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$Y(s)/X(s)\Rightarrow 1/\beta (s)\begin{array}{cc}& \end{array}\text{and}\begin{array}{cc}& \end{array}Y(s)/D(s)\Rightarrow 0$
4/ Improve dynamic characteristics
Our model of an op-amp was simplistic. A more realistic model that takes the finite bandwidth of the op-amp into account is shown below.
The finite bandwidth of the op-amp is modeled as
$K(s)=\frac{K}{s+\alpha}$
Using Black’s formula we obtain
$H(s)=\frac{K(s)}{1+\mathrm{\beta K}(s)}=\frac{\frac{K}{s+\alpha}}{1+\beta \frac{K}{s+\alpha}}=\frac{K}{s+(\alpha +\mathrm{\beta K})}$
Therefore, the frequency response is
$H(\mathrm{j\omega})=\frac{K/(\alpha +\mathrm{\beta K})}{\mathrm{j\omega}/(\alpha +\mathrm{\beta K})+1}$
the impulse response is
$h(t)={\text{Ke}}^{-(\alpha +\mathrm{\beta K})t}u(t)$
and the step response is
$s(t)=\frac{K}{\alpha +\mathrm{\beta K}}(1-{e}^{-(\alpha +\mathrm{\beta K})t})u(t)$
We compare the open-loop with the closed-loop characteristics. We use typical parameters of a model 741 op-amp, $\text{K}=\text{8}\times {\text{10}}^{6}$ and α = 40 rad/sec.
Effect on pole-zero diagram
As the loop gain is increased from 0 the pole moves out along the negative real axis from −40 rad/s and when β = 0.1 the pole reaches $-8\times {\text{10}}^{5}\text{rad}/s$ . This type of diagram which shows the trajectory of the closed loop poles in the complex s-plane as the gain is changed is called a root locus plot.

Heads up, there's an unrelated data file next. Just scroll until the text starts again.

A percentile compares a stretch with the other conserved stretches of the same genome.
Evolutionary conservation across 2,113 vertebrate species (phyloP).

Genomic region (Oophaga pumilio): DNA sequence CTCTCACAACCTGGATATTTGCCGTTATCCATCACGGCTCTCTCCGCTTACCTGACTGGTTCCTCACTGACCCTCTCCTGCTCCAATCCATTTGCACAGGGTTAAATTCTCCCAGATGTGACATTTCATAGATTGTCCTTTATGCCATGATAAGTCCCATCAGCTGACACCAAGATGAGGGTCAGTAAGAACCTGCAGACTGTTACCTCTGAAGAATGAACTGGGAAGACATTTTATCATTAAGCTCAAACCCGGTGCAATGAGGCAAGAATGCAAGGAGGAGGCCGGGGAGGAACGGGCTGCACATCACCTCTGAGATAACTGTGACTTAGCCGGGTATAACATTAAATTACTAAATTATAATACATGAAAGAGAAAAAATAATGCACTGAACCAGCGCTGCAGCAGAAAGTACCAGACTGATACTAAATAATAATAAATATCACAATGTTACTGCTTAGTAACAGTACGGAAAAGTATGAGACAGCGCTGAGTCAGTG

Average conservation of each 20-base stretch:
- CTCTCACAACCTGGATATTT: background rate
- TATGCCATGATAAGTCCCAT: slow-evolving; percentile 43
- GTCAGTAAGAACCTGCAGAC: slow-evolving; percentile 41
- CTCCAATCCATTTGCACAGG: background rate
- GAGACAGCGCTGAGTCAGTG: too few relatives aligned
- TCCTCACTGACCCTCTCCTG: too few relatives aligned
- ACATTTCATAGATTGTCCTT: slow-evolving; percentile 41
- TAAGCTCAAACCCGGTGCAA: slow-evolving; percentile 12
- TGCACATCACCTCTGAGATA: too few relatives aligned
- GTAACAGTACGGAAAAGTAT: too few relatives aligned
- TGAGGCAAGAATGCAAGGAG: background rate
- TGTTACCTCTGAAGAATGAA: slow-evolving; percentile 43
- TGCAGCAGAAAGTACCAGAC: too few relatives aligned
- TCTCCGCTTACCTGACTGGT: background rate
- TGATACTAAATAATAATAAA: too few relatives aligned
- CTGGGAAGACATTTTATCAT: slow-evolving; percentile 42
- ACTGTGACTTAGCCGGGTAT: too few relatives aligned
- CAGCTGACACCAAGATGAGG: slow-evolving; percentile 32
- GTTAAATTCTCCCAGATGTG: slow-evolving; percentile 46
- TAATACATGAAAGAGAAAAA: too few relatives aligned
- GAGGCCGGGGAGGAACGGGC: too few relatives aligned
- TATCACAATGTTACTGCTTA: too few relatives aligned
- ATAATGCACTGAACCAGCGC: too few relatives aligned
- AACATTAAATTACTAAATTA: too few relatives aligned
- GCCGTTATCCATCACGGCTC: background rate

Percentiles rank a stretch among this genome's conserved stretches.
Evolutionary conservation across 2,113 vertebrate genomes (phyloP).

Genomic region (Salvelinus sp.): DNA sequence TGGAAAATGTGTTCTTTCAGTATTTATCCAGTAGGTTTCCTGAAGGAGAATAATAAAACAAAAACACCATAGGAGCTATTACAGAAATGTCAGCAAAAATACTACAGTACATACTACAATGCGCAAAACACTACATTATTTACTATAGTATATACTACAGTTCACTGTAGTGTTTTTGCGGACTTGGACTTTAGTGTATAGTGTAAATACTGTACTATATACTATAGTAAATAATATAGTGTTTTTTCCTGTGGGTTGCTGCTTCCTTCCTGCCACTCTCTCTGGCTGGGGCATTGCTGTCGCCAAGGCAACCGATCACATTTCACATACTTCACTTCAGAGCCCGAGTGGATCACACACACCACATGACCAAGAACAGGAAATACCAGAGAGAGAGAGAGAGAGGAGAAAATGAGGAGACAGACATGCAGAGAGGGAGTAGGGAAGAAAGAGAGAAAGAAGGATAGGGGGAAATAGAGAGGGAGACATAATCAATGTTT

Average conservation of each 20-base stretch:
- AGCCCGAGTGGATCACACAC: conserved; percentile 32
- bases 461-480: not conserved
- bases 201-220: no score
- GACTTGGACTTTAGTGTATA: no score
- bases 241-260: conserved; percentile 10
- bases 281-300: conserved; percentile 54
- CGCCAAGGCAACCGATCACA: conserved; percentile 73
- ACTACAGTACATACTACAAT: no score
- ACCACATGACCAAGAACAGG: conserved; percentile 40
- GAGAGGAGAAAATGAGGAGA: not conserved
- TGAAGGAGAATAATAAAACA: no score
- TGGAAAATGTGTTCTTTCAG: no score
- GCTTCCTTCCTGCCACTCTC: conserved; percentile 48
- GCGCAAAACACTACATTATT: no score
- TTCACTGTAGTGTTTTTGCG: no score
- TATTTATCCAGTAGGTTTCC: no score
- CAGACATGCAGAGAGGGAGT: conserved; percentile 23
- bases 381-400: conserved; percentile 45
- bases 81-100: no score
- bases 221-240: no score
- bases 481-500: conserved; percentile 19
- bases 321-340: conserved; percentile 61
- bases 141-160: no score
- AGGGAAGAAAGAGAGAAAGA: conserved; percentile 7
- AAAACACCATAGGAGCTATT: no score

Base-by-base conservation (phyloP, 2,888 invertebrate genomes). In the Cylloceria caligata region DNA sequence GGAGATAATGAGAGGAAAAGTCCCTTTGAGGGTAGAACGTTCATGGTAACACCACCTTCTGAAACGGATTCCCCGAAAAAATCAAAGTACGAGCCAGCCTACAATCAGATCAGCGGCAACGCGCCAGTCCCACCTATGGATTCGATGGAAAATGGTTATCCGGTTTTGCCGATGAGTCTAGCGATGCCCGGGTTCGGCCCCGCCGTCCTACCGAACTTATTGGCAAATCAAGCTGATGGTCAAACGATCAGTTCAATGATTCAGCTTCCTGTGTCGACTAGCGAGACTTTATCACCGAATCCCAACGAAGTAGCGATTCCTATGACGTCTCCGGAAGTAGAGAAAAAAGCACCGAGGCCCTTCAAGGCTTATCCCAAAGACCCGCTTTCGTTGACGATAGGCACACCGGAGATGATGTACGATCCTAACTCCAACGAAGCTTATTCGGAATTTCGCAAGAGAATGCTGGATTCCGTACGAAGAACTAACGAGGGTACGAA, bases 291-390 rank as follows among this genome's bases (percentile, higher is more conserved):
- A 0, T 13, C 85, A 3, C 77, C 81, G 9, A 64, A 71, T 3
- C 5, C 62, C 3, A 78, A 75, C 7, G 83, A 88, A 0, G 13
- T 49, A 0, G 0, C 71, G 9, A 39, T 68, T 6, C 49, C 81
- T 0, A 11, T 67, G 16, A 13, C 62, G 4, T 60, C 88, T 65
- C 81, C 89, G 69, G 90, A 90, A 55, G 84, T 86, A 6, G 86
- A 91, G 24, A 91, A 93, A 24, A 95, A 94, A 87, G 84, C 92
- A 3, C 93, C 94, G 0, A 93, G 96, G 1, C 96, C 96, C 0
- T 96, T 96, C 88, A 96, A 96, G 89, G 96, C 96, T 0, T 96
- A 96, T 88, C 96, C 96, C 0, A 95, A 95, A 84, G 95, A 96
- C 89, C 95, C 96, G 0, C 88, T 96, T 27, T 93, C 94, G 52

Effect of feedback on frequency response.
B
Effect of feedback on step response.
As the loop gain is increased from 0 the time constant of the step response decreases, i.e., the system responds faster.
Summary of effect of feedback on dynamic characteristics.
5/ Reduce the effect of nonlinear distortion
A common power amplifier configuration found in many electronic systems (e.g., stereo amplifiers) is the push-pull emitter follower amplifier.
This configuration has an inherent nonlinearity. When ${v}_{i}>\text{0}\text{.}\text{6 V}$ , T1 conducts and when ${v}_{i}<\text{0}\text{.}\text{6 V}$ , T2 conducts. Thus, there is a dead zone between −0.6 and +0.6 V where neither transistor conducts.
The transfer characteristic, which contains an idealized dead zone, is shown below.
In an audio amplifier, the type of distortion caused by the dead zone is called crossover distortion.
We examine the use of feedback to reduce cross-over distortion with the aid of MATLAB’s block diagram language SIMULINK.
6/ Effect of cross-over distortion on simple signals and on music
The figure shows the effect of crossover distortion on a sinusoid obtained with Simulink. A demo will show the effect of cross-over distortion in an audio amplifier on simple signals and on music and the role of feedback to minimize this distortion.
IV. DYNAMIC PERFORMANCE OF FEEDBACK SYSTEMS
1/ Simple position control system with proportional controller
The objective of the position control system shown below is for the output position Y (s) to track the input signal X(s).
We can use Black’s formula to find H(s) as follows
$H(s)=\frac{\frac{K}{(s+1)(s+\text{100})}}{1+\frac{K}{(s+1)(s+\text{100})}}=\frac{K}{(s+1)(s+\text{100})+K}$
How good is this system at controlling the motor position?
Let us examine the steady-state step response first. The system function is
$H(s)=\frac{K}{(s+1)(s+\text{100})+K}$
The steady-state response to a unit step is simply the response to the complex exponential $x(t)=\text{1}\text{.}{e}^{0\text{.}t}=\text{1}$ which is y(t) = 1.H(0) ${e}^{0\text{.}t}=\text{K/}(\text{100}+K)$ . The position error ε=K/(100+K)−1=−100/(100+K). Hence, this position control system (with proportional controller) has an error that can be made arbitrarily small, although not zero, as the gain is made arbitrarily large.
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